UNIONDALE, N.Y. – The easiest thing might be to freak out.
And maybe that’s what most will do after the Penguins managed one point out of a home-and-home series with a Metropolitan Division rival.
Those inside the locker room, though, won’t be among the group going nutty after Saturday’s 4-1 loss to the New York Islanders at Nassau Coliseum.
“We knew they were a good team, so I don’t think we learned anything different about them,” coach Mike Johnston said. “It’s more we had a series to play. We lost the first one in a shootout. We came into their building (Saturday). I thought for half the game we played well and the other half they took it over. We can’t let that happen.”
They also can’t continue to generate so few power plays – three since captain Sidney Crosby slammed his stick off the glass last Saturday at Consol Energy Center in disgust.
Sure, the Penguins are converting 33-percent of those chances, but one power play goal a week isn’t likely to be enough given how this team is constructed.
More shots are needed. The Penguins’ top two lines combined for nine shots on goal against the Islanders. That’s not enough. Patric Hornqvist had that total plus 33 percent more (12, I think; I’m bad at math) during the first meeting with the Islanders.
Is Hornqvist the right fit with Evgeni Malkin? I don’t know. They haven’t been bad together, but without Pascal Dupuis, it’s beginning to look like Hornqvist is the player who next brings out the best in Crosby.
I asked Johnston postgame tonight whether he would consider putting Hornqvist back with Crosby.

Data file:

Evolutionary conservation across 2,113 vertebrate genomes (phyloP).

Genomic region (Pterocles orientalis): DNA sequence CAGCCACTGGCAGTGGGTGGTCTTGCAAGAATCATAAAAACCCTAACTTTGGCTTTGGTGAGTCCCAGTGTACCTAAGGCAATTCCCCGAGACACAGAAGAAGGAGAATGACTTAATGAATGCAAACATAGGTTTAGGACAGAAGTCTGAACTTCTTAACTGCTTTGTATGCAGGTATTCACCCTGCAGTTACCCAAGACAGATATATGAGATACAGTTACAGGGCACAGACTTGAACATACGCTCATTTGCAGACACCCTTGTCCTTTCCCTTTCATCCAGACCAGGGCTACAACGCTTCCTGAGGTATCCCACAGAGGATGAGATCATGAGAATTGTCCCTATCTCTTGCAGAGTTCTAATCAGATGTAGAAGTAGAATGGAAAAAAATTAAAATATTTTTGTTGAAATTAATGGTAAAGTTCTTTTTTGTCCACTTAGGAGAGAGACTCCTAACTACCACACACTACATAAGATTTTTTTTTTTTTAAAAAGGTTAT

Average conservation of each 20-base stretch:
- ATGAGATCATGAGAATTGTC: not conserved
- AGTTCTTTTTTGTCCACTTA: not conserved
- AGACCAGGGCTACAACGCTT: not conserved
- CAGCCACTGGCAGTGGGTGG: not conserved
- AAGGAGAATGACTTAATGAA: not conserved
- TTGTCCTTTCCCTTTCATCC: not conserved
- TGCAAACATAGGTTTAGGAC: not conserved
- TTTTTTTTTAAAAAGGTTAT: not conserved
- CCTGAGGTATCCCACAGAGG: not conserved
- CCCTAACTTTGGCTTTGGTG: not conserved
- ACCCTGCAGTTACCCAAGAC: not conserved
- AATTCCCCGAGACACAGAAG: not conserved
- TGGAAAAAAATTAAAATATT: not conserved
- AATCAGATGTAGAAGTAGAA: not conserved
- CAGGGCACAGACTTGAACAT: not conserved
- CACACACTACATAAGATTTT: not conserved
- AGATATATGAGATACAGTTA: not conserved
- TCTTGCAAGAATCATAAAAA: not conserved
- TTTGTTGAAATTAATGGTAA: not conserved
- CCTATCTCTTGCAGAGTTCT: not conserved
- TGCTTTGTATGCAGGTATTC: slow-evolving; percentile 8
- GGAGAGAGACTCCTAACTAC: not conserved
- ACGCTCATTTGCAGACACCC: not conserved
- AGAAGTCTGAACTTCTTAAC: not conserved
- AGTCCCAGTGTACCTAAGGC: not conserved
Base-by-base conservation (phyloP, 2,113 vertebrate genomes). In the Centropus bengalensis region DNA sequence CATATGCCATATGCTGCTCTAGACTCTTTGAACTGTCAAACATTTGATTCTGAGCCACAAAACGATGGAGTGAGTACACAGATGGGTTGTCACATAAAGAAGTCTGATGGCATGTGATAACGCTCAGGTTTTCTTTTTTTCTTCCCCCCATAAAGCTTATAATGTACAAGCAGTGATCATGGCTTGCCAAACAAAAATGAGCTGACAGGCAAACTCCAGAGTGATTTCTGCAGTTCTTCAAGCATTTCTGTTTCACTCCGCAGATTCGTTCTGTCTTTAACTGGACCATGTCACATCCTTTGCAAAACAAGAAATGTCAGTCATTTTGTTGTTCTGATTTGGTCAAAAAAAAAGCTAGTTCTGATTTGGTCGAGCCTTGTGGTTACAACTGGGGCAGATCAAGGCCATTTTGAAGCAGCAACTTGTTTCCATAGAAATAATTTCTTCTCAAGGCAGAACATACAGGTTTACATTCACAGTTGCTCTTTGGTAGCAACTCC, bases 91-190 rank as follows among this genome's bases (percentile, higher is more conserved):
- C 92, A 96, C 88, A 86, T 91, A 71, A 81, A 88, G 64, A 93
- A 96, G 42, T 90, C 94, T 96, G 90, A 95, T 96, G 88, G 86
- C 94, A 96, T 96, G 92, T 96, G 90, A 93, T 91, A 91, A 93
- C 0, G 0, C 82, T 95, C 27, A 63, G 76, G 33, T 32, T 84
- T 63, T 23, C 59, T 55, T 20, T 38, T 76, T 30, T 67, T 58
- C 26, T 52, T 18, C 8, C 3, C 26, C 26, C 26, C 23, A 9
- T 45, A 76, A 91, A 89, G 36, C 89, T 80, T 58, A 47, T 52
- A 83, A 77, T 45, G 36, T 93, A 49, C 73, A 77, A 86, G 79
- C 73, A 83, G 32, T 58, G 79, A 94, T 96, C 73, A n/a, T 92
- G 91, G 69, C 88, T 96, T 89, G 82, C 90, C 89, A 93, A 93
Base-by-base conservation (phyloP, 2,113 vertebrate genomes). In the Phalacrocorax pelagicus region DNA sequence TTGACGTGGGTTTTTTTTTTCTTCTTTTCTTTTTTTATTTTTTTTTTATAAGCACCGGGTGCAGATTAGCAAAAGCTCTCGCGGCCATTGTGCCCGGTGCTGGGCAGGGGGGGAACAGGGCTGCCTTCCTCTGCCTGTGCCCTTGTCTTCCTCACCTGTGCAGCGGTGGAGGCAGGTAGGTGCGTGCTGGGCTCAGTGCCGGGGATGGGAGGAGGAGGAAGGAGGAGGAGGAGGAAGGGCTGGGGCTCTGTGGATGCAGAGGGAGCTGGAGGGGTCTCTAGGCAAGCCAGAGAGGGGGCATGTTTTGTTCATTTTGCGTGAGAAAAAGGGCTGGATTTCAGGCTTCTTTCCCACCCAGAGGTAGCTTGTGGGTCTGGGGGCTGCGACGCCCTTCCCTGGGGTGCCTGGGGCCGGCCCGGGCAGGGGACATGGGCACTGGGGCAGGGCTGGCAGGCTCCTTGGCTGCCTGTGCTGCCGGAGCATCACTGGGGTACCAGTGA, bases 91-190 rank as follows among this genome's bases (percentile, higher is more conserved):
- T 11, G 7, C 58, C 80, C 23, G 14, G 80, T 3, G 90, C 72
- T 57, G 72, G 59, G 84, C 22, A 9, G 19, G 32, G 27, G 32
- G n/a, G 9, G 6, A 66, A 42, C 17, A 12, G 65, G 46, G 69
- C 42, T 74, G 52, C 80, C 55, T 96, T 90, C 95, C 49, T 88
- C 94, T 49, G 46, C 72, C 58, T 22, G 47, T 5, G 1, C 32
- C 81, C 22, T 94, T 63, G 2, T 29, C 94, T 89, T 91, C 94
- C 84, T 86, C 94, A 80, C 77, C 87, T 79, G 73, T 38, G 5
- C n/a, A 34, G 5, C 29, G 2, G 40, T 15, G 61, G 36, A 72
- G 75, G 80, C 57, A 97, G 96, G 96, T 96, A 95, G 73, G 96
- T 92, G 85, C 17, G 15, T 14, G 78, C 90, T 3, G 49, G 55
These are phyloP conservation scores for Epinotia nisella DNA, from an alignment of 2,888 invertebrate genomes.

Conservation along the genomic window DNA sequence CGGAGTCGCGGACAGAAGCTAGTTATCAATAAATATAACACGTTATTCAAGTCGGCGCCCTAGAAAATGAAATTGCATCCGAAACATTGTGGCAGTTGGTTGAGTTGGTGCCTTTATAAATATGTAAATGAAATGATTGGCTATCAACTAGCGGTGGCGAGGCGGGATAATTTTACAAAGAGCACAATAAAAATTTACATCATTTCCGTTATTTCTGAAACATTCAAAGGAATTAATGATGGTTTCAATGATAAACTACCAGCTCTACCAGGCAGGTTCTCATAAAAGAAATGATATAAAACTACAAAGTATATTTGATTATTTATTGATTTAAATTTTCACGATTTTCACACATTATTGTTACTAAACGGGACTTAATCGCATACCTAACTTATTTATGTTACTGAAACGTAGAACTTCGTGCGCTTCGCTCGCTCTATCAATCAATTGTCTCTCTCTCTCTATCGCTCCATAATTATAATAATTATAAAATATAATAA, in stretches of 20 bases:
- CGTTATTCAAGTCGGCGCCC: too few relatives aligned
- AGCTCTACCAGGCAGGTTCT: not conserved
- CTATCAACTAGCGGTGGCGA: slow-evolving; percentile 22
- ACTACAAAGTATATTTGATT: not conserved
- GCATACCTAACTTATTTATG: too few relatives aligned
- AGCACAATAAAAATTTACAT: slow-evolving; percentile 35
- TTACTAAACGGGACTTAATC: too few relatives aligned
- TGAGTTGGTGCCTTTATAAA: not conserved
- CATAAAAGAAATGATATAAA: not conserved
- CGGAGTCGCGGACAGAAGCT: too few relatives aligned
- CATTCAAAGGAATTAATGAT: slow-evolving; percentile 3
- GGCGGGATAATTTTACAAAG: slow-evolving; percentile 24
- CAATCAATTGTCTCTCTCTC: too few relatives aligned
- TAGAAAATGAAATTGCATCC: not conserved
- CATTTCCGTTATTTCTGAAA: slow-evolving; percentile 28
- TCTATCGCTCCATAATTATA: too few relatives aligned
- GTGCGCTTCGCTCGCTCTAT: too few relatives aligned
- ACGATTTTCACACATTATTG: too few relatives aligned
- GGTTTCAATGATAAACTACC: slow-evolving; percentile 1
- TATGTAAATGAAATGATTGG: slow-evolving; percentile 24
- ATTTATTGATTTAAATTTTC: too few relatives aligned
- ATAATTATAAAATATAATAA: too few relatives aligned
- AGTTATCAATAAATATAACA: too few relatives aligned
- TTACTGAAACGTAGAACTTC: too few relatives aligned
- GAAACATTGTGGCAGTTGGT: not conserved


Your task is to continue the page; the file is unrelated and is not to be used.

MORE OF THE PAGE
The response: “We’ll take a look at everything (Sunday),” Johnston said. “Tomorrow is a day off, as we head into Boston. We have four games this week, so we’ll take a look at our different combinations.”
Crosby has one goal in 11 games. He’s managed one shot in his past two games combined.
With Hornqvist, Crosby had 7-17—24 (1.71 points per game in 14 games). Without him, Crosby has 1-1—2 (.40 points per game in five games).
The Islanders look like a surefire threat to compete not only in the division but the Eastern Conference as well. This series, which Johnston said he was going to treat like a playoff series, was arguably the Penguins’ biggest test thus far.
(Don’t make the maybe-they-did joke. Don’t do it.)
The two-game grade isn’t worth freaking out over, of course, but it also wasn’t an A or a B.
“The situation with back-to-back games, you kind of look at that as a good challenge with them close in the standings,” Crosby said. “Especially here, we’ve had some pretty intense games and another close one. But we didn’t do a good enough job.”
Shipping up to Boston tomorrow. Club’s off. Any seafood recommendations, don’t be shy.
Be GRATEFUL to each other,